Thoughts about children’s songs

When I was a kid, my cousins had a tape of children’s songs that included one about an alligator raiding a department store and taking a refrigerator.

The first several verses were funny, light-hearted and not that remarkable, mainly playing with the rhymes of “alligator,” “refrigerator,” “elevator” and “escalator.” As a kid I guess I found it entertaining.

But the last verse was very out of place. It seemed as if it had been tacked on as an afterthought, to address criticism about the song being unwholesome because it depicted stealing.

In the last verse, the singer reassures the listeners that the alligator was honest and paid for the refrigerator, by mailing fish from his swamp to the department store afterwards.

Okay, but this made it way worse.

The first several verses were never going to give children the impression that stealing is okay. Children know from a very early age that you’re not supposed to take anything from a store without paying. Children hearing the song will fully understand that it depicts something they are not supposed to approve of, but that they can laugh at anyway because it’s ridiculous.

But the last verse? That could actually confuse children about what is right and wrong.

While young kids are totally aware that you have to pay for what you buy, they may not be clear on the details of how payment works. And the last verse teaches them that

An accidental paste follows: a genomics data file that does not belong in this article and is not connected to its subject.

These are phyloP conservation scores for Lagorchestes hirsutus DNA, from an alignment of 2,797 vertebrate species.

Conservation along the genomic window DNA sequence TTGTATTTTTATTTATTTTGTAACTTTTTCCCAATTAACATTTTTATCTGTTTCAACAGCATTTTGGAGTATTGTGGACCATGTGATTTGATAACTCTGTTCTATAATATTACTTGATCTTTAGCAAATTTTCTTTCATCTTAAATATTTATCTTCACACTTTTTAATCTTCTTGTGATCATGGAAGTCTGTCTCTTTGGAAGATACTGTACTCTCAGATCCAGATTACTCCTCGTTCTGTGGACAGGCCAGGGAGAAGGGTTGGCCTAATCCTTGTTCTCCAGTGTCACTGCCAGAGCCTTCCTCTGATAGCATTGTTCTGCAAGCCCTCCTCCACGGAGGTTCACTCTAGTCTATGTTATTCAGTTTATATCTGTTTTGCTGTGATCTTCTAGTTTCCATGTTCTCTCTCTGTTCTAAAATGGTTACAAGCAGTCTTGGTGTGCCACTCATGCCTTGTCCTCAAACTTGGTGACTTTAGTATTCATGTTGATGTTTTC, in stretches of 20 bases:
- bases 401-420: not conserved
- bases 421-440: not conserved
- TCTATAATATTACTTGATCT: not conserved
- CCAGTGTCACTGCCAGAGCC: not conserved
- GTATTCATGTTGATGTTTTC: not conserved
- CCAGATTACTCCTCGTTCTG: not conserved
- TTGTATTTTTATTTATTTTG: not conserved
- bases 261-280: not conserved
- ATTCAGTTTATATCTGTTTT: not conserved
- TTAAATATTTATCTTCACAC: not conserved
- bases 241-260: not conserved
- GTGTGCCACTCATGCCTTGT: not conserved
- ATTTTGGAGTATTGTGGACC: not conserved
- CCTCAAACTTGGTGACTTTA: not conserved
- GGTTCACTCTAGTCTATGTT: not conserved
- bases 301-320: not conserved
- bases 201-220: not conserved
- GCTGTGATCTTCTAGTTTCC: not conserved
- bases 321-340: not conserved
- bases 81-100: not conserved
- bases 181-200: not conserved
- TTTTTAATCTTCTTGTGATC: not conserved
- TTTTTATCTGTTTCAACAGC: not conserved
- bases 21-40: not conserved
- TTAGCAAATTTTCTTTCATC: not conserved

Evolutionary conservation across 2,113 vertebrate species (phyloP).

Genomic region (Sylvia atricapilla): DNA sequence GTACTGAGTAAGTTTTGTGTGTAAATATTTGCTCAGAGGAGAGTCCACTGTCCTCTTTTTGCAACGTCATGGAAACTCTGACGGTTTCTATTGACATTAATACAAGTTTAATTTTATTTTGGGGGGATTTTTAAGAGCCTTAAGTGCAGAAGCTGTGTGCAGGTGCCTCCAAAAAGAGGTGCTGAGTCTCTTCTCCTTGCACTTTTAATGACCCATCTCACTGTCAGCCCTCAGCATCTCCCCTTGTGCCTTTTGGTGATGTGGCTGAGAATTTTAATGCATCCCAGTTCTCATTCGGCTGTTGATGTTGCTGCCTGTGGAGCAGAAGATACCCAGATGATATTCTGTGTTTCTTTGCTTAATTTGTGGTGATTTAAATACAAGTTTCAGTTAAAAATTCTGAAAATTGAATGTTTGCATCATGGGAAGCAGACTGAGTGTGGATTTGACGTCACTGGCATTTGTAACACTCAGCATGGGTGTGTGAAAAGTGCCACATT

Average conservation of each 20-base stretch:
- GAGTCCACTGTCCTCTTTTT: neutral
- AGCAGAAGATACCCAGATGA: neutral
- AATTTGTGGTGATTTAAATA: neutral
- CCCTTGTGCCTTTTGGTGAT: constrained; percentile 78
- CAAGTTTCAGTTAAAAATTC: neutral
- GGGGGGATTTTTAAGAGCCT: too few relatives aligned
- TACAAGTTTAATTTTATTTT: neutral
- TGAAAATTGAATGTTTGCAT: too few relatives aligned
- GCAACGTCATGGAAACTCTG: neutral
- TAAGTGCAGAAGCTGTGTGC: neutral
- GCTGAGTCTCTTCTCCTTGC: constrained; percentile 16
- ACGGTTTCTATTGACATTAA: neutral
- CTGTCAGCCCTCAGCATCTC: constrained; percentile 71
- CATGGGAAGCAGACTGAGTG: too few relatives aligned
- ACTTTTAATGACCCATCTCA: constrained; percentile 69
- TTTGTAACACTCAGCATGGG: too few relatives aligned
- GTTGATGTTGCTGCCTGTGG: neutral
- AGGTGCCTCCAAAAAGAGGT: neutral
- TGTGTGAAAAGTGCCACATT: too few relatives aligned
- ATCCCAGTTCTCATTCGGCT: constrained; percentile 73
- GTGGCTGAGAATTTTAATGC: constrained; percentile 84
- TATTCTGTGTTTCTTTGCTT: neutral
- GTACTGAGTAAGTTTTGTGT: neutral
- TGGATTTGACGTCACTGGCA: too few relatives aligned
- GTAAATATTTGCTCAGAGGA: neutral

1. stores accept payment in non-cash goods, like fish
2. stores accept payment mailed in after you have taken unpaid merchandise out of the store.

Your kids were never going to raid a department store and steal a refrigerator. And you know, they probably still aren’t going to steal something just because of this song. They’ll probably just ask you questions about the parts that don’t make sense, because asking questions is what kids do.

But, if any part of this song was going to convince kids to shoplift stuff, it would be the last verse, which basically tells them it’s okay because they can pay later by mailing some random possessions to the store they stole it from.

And this is typical. I have seen so many songs and stories edited to make them more kid-friendly and the editing actually worsens the message.

Adults have seriously no idea how kids think. I don’t know what happens in most people’s brains when they grow up, but in the vast majority of cases it seems to involve totally erasing the memory of what being a kid was like.

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